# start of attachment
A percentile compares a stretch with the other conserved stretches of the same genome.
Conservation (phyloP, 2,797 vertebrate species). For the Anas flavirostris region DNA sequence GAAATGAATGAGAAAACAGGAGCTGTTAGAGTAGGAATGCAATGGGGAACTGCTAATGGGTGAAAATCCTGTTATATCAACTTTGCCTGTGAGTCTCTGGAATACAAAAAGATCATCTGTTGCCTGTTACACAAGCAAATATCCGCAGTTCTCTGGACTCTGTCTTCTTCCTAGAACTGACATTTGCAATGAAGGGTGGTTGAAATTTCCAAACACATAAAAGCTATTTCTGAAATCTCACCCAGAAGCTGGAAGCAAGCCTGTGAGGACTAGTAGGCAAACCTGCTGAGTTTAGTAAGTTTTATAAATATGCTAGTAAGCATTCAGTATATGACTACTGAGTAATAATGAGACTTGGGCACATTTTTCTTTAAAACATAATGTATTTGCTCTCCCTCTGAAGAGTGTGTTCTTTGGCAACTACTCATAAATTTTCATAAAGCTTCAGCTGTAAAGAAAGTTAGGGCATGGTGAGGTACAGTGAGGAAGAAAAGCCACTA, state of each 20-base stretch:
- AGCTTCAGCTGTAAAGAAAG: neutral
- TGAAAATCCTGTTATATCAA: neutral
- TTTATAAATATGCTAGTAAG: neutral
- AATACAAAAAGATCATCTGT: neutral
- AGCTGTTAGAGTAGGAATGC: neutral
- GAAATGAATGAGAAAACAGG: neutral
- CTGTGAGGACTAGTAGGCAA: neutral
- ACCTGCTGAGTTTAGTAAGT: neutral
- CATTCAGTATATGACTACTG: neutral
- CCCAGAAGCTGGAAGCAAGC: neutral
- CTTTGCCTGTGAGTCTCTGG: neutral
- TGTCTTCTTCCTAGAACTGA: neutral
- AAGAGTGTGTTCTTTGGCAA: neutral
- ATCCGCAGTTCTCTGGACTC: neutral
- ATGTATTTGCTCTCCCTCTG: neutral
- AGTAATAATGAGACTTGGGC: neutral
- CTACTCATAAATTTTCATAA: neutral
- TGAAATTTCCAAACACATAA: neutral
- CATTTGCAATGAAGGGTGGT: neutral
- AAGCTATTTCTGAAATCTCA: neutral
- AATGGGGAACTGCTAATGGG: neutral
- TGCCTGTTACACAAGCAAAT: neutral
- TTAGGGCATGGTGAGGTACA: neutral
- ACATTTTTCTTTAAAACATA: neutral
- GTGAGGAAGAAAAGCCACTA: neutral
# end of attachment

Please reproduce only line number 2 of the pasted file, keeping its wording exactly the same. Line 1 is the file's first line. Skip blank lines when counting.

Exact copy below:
Conservation (phyloP, 2,797 vertebrate species). For the Anas flavirostris region DNA sequence GAAATGAATGAGAAAACAGGAGCTGTTAGAGTAGGAATGCAATGGGGAACTGCTAATGGGTGAAAATCCTGTTATATCAACTTTGCCTGTGAGTCTCTGGAATACAAAAAGATCATCTGTTGCCTGTTACACAAGCAAATATCCGCAGTTCTCTGGACTCTGTCTTCTTCCTAGAACTGACATTTGCAATGAAGGGTGGTTGAAATTTCCAAACACATAAAAGCTATTTCTGAAATCTCACCCAGAAGCTGGAAGCAAGCCTGTGAGGACTAGTAGGCAAACCTGCTGAGTTTAGTAAGTTTTATAAATATGCTAGTAAGCATTCAGTATATGACTACTGAGTAATAATGAGACTTGGGCACATTTTTCTTTAAAACATAATGTATTTGCTCTCCCTCTGAAGAGTGTGTTCTTTGGCAACTACTCATAAATTTTCATAAAGCTTCAGCTGTAAAGAAAGTTAGGGCATGGTGAGGTACAGTGAGGAAGAAAAGCCACTA, state of each 20-base stretch: